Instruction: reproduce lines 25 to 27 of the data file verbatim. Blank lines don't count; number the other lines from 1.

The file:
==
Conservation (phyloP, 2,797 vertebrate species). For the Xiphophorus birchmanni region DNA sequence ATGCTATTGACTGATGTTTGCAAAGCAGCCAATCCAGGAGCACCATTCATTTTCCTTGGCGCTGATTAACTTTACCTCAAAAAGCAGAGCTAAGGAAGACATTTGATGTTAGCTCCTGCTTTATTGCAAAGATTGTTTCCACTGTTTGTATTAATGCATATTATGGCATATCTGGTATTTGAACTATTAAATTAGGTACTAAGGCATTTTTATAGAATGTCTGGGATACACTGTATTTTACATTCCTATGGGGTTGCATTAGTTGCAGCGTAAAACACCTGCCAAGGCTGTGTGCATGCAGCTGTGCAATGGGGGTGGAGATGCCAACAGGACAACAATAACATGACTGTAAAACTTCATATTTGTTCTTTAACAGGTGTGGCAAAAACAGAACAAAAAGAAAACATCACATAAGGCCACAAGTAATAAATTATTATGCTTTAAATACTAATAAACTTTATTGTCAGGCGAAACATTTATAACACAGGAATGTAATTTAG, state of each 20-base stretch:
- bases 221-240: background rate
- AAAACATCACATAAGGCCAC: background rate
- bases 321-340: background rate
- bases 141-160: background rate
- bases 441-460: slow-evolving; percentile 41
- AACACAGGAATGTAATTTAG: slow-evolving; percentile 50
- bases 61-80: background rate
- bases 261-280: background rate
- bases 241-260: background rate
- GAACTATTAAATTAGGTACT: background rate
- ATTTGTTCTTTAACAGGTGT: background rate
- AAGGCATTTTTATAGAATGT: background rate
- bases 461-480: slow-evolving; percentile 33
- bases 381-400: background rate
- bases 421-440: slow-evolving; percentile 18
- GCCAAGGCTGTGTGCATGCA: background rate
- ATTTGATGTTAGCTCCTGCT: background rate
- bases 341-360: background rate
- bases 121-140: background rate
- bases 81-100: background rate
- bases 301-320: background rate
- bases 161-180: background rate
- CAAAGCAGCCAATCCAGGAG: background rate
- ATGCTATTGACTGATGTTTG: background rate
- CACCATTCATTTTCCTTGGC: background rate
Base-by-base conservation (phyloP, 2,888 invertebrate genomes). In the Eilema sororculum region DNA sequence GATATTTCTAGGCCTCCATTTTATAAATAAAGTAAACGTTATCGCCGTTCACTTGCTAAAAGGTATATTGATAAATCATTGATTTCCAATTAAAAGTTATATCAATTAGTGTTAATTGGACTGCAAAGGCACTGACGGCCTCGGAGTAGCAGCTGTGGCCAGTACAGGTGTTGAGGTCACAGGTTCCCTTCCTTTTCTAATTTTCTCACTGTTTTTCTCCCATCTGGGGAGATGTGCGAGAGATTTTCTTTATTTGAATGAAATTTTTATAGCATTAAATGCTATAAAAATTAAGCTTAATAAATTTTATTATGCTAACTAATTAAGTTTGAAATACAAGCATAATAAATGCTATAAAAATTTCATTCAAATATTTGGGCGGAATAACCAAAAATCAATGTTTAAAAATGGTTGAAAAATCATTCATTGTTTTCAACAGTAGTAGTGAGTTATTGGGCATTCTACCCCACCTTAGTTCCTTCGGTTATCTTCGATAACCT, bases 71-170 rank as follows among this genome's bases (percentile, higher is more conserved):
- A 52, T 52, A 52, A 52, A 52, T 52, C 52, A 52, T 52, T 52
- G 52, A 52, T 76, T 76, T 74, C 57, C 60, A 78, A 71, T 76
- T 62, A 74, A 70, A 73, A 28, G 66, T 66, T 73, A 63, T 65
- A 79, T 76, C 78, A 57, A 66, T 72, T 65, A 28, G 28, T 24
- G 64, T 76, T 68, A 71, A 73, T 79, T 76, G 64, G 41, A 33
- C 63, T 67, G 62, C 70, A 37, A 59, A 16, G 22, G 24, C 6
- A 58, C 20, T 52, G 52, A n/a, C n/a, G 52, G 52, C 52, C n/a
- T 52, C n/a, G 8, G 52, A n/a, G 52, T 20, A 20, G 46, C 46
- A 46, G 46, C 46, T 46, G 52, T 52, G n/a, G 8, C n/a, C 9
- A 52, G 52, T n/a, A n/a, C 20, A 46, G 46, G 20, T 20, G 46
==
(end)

- ATGCTATTGACTGATGTTTG: background rate
- CACCATTCATTTTCCTTGGC: background rate
Base-by-base conservation (phyloP, 2,888 invertebrate genomes). In the Eilema sororculum region DNA sequence GATATTTCTAGGCCTCCATTTTATAAATAAAGTAAACGTTATCGCCGTTCACTTGCTAAAAGGTATATTGATAAATCATTGATTTCCAATTAAAAGTTATATCAATTAGTGTTAATTGGACTGCAAAGGCACTGACGGCCTCGGAGTAGCAGCTGTGGCCAGTACAGGTGTTGAGGTCACAGGTTCCCTTCCTTTTCTAATTTTCTCACTGTTTTTCTCCCATCTGGGGAGATGTGCGAGAGATTTTCTTTATTTGAATGAAATTTTTATAGCATTAAATGCTATAAAAATTAAGCTTAATAAATTTTATTATGCTAACTAATTAAGTTTGAAATACAAGCATAATAAATGCTATAAAAATTTCATTCAAATATTTGGGCGGAATAACCAAAAATCAATGTTTAAAAATGGTTGAAAAATCATTCATTGTTTTCAACAGTAGTAGTGAGTTATTGGGCATTCTACCCCACCTTAGTTCCTTCGGTTATCTTCGATAACCT, bases 71-170 rank as follows among this genome's bases (percentile, higher is more conserved):